LONDON -- An Algerian pilot held in Britain for five months on suspicion of training some of the hijackers in the Sept. 11 attacks said Wednesday he was considering legal action against British and U.S. authorities.
Lotfi Raissi said he would go to court if he did not receive public apologies from the FBI, Scotland Yard and the Crown Prosecution Service, whom he accused of racial and religious discrimination.
Raissi was detained near London on Sept. 21 following his indictment by a federal grand jury in Arizona. The United States sought his extradition. However, he was freed on bail in February and the extradition case was dismissed in April after the United States said it couldn't link him to terrorism.
"I believe the law states that a man is innocent until proven guilty. I was guilty until proven innocent," Raissi said on British Broadcasting Corp. radio.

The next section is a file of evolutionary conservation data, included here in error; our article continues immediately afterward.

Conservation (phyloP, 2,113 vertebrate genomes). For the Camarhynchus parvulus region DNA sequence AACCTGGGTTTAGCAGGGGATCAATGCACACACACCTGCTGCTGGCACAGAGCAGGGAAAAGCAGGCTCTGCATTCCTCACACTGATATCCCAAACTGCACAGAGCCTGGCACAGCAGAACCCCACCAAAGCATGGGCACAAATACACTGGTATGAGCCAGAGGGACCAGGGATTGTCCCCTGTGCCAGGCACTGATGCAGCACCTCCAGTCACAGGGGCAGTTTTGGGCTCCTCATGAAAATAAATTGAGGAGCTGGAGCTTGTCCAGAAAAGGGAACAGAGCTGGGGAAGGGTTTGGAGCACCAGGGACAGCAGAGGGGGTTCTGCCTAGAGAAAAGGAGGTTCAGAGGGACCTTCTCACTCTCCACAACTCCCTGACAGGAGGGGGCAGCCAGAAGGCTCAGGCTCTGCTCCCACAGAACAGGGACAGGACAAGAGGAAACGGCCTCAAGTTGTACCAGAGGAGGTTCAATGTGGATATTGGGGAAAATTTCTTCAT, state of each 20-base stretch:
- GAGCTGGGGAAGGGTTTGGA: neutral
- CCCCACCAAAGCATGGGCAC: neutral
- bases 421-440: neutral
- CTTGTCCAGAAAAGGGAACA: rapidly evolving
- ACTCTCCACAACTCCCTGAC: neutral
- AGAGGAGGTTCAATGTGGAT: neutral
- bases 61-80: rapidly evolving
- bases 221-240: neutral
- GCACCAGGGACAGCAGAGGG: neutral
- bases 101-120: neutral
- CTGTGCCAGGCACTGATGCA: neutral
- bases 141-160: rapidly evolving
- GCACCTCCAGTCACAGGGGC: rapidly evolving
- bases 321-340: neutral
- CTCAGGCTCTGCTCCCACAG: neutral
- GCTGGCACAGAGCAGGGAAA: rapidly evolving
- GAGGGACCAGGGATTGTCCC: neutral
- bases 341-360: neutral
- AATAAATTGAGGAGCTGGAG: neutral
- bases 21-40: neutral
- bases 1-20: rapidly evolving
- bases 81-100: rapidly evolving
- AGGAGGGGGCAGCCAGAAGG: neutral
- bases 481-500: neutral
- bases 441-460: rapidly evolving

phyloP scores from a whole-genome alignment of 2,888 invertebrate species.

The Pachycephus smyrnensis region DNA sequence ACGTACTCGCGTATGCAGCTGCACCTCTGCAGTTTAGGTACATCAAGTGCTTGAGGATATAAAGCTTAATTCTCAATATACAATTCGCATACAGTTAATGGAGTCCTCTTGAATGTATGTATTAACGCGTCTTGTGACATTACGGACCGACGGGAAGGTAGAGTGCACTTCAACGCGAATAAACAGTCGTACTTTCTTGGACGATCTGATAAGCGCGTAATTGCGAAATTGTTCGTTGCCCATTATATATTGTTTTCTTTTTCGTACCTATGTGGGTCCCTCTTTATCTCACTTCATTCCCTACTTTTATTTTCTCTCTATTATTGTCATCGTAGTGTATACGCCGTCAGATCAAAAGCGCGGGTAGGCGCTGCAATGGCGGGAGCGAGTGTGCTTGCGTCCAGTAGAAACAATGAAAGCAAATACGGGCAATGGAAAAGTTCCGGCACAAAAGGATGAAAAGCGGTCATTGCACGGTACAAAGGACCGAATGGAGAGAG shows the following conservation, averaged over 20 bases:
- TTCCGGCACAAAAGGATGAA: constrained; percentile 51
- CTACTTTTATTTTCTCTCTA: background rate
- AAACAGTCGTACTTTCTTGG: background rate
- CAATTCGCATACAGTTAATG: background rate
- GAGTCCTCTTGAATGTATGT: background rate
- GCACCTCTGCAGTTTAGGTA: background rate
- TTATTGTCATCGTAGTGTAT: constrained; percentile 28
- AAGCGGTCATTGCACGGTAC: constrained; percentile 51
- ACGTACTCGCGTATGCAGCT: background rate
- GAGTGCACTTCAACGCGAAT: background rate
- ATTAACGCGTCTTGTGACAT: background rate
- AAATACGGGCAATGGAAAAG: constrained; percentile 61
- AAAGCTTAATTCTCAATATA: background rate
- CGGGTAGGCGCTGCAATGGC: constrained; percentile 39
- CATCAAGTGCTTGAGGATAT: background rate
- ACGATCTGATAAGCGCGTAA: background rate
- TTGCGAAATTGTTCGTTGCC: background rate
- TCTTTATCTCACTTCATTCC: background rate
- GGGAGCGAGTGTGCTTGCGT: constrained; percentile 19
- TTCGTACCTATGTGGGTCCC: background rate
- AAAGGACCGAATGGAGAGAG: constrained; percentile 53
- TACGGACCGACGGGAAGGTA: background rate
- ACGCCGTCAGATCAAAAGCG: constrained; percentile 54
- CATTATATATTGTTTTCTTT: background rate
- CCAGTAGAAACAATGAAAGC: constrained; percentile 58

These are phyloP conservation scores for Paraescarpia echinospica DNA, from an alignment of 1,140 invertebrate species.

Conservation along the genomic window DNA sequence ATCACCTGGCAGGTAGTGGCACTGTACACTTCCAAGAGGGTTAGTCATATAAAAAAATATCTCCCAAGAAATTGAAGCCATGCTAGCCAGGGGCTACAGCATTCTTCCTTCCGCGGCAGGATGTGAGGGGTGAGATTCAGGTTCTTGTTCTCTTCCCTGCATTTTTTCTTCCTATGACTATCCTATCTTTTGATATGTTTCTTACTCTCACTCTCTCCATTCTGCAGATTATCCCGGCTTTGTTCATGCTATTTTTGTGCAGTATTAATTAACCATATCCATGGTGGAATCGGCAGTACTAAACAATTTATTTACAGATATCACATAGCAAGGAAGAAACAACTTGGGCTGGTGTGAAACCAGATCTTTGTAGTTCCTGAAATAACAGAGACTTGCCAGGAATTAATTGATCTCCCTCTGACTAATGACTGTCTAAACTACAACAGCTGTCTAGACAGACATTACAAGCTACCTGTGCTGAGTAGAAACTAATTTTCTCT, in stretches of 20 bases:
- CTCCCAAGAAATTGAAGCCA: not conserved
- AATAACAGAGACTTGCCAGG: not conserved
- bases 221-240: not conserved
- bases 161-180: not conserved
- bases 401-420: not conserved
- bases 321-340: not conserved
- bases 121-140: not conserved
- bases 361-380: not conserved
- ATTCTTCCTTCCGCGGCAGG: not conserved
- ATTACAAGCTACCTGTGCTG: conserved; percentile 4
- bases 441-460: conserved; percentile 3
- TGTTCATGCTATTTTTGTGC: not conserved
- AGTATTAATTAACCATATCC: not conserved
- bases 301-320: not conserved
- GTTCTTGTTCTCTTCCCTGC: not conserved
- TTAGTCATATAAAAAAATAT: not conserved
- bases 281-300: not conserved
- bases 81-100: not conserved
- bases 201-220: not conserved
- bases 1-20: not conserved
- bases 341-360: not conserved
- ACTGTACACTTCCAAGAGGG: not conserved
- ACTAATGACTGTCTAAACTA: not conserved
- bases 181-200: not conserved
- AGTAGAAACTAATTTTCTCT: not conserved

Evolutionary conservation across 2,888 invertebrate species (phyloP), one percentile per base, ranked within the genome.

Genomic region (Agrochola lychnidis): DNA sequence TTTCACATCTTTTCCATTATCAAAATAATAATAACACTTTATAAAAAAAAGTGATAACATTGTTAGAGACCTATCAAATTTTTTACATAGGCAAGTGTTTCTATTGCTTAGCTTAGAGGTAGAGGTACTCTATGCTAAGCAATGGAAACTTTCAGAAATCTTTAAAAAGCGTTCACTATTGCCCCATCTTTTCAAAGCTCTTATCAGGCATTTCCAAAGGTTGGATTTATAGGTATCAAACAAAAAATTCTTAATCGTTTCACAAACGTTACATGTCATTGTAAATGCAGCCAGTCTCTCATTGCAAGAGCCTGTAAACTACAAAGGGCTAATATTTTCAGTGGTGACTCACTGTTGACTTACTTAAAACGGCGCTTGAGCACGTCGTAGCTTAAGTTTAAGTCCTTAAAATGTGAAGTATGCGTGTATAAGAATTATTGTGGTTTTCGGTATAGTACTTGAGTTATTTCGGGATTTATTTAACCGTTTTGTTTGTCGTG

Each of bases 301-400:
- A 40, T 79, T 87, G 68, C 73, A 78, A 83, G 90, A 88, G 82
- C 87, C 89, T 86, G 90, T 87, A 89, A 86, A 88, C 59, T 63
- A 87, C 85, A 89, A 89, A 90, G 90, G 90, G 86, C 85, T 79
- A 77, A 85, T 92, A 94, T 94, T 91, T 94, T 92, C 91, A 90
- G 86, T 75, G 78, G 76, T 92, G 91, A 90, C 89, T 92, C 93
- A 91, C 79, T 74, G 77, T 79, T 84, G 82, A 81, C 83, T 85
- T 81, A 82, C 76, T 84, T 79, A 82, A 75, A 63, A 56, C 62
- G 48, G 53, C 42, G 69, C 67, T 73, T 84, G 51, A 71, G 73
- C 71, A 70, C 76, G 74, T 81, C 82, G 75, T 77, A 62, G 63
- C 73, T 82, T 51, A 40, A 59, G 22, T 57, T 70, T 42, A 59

"They started the investigation because I was Muslim, Algerian, Arabic and a pilot. It just gave them license to discriminate."
Prosecutors had said Raissi remained a suspect, and opposed his release.
Though not making a case on terrorism, the United States had sought to extradite Raissi on charges of falsifying applications for a pilot's license -- he allegedly failed to disclose a knee operation -- and other documents.
Raissi said Wednesday that he was threatened by both inmates and guards at London's Belmarsh Prison after his picture was published on the front page of a newspaper under the caption "the terror instructor."
"One guard said to me 'We will feed you to the dogs,"' he said.
Raissi said he and other members of his family had received counseling because of his arrest.
"I am a victim of the Sept. 11 atrocity," he said. "My family became victims of the Sept. 11 atrocity. They discriminated against my nationality. They destroyed my career."
Menzies Campbell, foreign affairs spokesman for Britain's opposition Liberal Democrats, said there should be an investigation into why Raissi was held so long.
"It does seem here that what one would have regarded as the normal standards with regard to the availability of evidence and the way in which he was treated certainly haven't been met," Campbell said.